The COVID-19 pandemic reshaped the way we work, from remote collaboration to the virtual hiring process. Phone and video interviews became the norm, allowing recruiters and candidates to connect safely.
However, with the demand for a return to the office, in-person interviews are making a comeback. Recruiters now play a pivotal role in helping candidates prepare for these face-to-face encounters. In this article, we’ll explore how recruiters can effectively assist candidates in transitioning back to in-person interviews, covering everything from properly structuring your communications to strategizing with your candidates.
Helping candidates familiarize themselves with their interviewers is the first step to helping them feel more at ease during in-person interviews. Recruiters should consider sharing information about the hiring team, including:
Please briefly overview the interviewers, including their names, titles, and possibly their LinkedIn profiles. This can help candidates research and find common ground with their interviewers.
As a recruiter, you may know how a hiring manager or company conducts their interview process. Mention any unique interview preferences the known interviewers may have. Be sure to update the candidate if the roster changes between your interview preparation session and the actual interview.
With any candidate, a recruiter should offer advice on how they can prepare mentally and emotionally for in-person interviews by:
It never hurts to review responses to common interview questions with the candidate. A mock interview helps to build an understanding not only of the candidates’ feelings towards the role but also of what topics they should spend time on.
You can provide your candidates with questions that can help showcase their interest or engagement toward the role. These questions can demonstrate their research and understanding of the company and their goals for the position.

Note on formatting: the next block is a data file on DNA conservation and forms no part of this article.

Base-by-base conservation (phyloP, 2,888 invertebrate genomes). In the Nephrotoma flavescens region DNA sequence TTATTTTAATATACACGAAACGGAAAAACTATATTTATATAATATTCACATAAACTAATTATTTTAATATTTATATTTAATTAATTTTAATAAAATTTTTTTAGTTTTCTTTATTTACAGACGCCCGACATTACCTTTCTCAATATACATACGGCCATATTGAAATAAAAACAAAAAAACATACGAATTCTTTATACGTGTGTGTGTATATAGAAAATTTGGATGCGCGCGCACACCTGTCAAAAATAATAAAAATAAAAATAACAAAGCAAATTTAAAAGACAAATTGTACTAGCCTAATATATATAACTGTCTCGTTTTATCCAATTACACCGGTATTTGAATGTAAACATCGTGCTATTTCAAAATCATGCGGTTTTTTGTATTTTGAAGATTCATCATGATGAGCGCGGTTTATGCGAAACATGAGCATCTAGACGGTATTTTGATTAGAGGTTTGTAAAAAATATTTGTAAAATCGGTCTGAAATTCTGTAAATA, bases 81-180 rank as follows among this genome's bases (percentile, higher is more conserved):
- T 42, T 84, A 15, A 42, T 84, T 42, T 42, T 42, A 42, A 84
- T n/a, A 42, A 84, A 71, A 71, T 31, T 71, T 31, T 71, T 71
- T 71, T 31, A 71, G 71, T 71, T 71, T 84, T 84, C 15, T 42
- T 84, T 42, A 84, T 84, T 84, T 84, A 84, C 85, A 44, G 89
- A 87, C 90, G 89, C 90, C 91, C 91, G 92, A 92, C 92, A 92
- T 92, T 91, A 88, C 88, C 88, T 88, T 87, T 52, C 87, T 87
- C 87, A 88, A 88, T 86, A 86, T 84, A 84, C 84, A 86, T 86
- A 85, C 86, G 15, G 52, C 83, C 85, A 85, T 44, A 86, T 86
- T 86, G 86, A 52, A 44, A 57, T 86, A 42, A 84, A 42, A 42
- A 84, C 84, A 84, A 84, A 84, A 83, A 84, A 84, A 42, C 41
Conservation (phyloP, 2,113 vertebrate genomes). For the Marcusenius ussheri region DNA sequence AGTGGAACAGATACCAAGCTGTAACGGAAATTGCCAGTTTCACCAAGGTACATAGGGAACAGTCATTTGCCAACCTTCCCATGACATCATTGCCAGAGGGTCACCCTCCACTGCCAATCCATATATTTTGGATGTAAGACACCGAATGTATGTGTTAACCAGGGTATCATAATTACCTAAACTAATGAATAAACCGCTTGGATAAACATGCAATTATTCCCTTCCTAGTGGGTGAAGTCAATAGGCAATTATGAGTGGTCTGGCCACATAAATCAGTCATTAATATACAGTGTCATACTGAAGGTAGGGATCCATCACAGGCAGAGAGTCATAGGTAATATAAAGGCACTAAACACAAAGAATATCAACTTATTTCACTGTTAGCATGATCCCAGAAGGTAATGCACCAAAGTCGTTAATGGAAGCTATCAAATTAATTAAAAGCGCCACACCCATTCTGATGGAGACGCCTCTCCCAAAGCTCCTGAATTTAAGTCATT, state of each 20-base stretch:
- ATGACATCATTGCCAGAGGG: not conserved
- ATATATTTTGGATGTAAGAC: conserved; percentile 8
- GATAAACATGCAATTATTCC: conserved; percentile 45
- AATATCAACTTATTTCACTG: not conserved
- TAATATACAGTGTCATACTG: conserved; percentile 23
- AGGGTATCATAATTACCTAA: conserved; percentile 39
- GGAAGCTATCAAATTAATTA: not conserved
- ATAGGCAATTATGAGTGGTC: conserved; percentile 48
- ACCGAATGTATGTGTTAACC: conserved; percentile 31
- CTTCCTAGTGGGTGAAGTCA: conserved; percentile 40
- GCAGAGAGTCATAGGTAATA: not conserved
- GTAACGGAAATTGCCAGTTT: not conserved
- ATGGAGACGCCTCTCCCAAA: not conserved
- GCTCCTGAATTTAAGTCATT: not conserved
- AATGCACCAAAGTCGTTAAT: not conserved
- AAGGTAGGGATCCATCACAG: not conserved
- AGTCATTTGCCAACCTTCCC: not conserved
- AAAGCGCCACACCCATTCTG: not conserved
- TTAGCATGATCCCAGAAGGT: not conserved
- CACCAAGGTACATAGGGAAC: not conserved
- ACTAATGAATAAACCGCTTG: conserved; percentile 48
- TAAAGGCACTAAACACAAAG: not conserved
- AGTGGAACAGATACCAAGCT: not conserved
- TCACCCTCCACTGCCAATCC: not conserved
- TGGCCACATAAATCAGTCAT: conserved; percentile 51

It’s never a bad idea to convey the importance of positive body language, such as a firm handshake, maintaining eye contact, and adequately communicating attention.
The best way to alleviate stress is to empower your candidates with a detailed itinerary for their interview day. This should include the following:
Share the exact interview location, including the building, floor, and room number. It doesn’t hurt to reference landmarks or notable features that make it easier for candidates to find their way.
Inform your candidates of the entry process for their interview location. This can include information for building security protocols, identification requirements, and the contact person’s name and phone number in case any issues occur.
Even as the restrictions have been lifted, companies may have safety measures put in place to make their employees comfortable. Be sure to inform the candidate of any social distancing or sanitization measures currently in the area to ensure the candidate is comfortable during the interview.
Going back to in-person interviews requires guidance for candidates. Be sure to send them a friendly set of reminders for what to bring and proper attire for the interview, including:
Provide clear instructions on the dress code or expectations for the interview. Be sure to specify whether it is business formal, business casual, or if the employer uses other dress codes.
Remind candidates to bring multiple copies of their resume, reference lists, portfolio samples, and any relevant certifications or licenses.
Suggest bringing a notebook and pen for taking notes, but I advise against carrying large bags or backpacks.
As a recruiter, your candidate expects you to clarify what they can expect after the interview. It’s best to create an automated message that covers the following points:
Explain the anticipated timeline for feedback and the potential interview process, including additional rounds or possible skill assessments
Encourage candidates to send thank-you notes to interviewers promptly, emphasizing the importance of post-interview etiquette.
In your post-interview communication, include a link to schedule time with you to chat about their interview experience; typically, it is best to set your calendar to only allow booking 24 hours past the interview date. This ensures you have some information if the candidate is no longer being considered.
As in-person interviews regain prominence in the hiring process, recruiters play a vital role in helping candidates make a seamless transition.
This is why effective communication, with personalized automation, is more critical than ever. SmartSearch helps recruiters convey everything from logistical details to interview preparation tips from one powerful platform. By providing comprehensive support and guidance, recruiters can facilitate a smooth and triumphant return to in-person interviews for candidates and organizations. To see how SmartSearch can help, CLICK HERE to schedule a demo.